Happily Ever After was a welcome chance to take the little man on a theatre trip; at nine months old he came in well below the recommended age of five years and up, but he was made welcome and enjoyed the sights and sounds of this fairy story with a twist. He did, however, conk out for an inevitable afternoon snooze 15 minutes from the end, so the eventual feelgood message may have been lost on him this time. Based on the Dutch children’s book King & King, the show tells the tale of an unhappy prince forced to find an eligible suitor to marry. The princesses who are called before him do not impress; eventually it is another prince that accompanies him down the aisle.
Ellesmere Port-based Action Transport Theatre developed the 40-minute play in partnership with LGBT North West, and supported by Homotopia, as part of an educational programme to challenge homophobia in schools. Now, it has been lengthened and is touring theatres. ATT’s brand of children’s theatre tells stories through silent clowning (MADEUP reviewed their show Statik in 2013). And here, enhanced with delightful music from regular Unity collaborator Patrick Dineen, things combine beautifully to create a charming play that looks and sounds as sweet as it is joyous.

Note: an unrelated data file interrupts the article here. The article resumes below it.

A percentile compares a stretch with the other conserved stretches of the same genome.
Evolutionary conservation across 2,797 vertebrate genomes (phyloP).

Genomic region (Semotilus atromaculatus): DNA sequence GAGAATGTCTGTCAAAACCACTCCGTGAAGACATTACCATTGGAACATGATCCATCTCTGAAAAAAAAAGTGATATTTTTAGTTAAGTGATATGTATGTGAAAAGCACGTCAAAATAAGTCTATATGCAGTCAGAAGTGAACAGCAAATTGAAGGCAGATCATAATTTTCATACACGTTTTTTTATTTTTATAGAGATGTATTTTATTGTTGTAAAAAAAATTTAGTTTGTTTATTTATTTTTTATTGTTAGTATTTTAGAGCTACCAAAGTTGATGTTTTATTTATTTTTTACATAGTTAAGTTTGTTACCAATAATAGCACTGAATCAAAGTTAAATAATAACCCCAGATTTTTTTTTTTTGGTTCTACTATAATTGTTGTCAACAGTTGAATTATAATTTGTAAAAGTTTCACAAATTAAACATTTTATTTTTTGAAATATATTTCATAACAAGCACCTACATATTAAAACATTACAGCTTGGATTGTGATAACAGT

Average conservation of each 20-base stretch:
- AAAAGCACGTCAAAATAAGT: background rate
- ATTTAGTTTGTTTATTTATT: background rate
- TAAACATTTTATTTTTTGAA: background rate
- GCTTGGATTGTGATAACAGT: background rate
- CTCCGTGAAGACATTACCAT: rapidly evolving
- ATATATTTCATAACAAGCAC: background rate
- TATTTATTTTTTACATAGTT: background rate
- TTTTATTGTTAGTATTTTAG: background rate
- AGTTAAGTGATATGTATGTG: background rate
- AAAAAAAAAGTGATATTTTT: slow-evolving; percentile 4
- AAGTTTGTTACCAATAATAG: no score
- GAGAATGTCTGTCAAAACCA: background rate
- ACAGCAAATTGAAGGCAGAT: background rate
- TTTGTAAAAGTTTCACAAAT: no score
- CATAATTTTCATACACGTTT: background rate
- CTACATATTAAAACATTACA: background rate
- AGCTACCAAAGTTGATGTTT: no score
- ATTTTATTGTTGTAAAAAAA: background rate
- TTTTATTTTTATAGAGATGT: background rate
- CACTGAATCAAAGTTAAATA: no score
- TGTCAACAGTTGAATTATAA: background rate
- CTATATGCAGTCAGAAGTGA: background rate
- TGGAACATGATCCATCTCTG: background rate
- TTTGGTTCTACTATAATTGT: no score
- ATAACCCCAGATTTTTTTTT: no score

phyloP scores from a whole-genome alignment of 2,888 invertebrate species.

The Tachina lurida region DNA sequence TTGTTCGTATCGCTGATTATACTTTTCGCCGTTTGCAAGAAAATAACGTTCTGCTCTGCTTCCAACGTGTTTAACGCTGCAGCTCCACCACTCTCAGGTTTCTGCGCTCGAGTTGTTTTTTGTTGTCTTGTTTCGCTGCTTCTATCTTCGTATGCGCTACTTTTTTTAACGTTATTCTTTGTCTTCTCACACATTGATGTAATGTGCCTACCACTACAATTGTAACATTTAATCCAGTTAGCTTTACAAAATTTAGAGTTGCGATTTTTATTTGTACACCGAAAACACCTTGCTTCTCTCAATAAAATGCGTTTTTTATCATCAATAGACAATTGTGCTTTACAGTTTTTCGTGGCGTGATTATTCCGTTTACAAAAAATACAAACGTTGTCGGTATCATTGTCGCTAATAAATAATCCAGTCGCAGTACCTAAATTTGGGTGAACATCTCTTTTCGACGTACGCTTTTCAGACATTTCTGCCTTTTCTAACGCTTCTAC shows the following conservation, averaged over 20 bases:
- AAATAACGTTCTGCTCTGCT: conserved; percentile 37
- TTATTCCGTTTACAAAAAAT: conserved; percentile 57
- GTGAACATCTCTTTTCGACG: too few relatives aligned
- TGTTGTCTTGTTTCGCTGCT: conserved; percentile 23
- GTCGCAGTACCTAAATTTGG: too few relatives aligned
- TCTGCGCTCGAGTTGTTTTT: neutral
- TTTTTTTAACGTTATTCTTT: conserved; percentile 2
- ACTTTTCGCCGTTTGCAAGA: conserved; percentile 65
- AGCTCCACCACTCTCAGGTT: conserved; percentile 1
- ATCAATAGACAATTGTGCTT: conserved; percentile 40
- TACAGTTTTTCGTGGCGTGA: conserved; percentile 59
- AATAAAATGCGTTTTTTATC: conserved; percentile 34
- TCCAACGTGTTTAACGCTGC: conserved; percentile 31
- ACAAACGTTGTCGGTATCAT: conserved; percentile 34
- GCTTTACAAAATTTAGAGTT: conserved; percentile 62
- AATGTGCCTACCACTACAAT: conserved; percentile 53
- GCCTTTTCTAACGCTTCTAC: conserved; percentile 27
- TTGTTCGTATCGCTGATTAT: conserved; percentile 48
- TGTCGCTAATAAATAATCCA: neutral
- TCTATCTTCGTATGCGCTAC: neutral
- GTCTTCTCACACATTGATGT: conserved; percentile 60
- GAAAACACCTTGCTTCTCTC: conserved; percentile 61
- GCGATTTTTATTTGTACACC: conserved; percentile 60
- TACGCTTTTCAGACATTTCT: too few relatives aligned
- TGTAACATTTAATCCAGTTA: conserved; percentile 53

Paul Curley is the childlike Prince Bertie and Bruno Mendes his panto dame-esque mother, the queen eager to marry him off. Eve Shotton plays a variety of eligible princesses, and Ady Thompson completes the cast as the boy who steals Bertie’s heart. The romance, needless to say is chaste and, appealing as it does to a very young audience, is demonstrated by way of a lovely scene with the two princes forging their friendship through imagination and play.
A warm and gentle show with a message of tolerance and that will surely do good work to inspire and comfort young people feeling different or alone, Happily Ever After is some very serious fun indeed.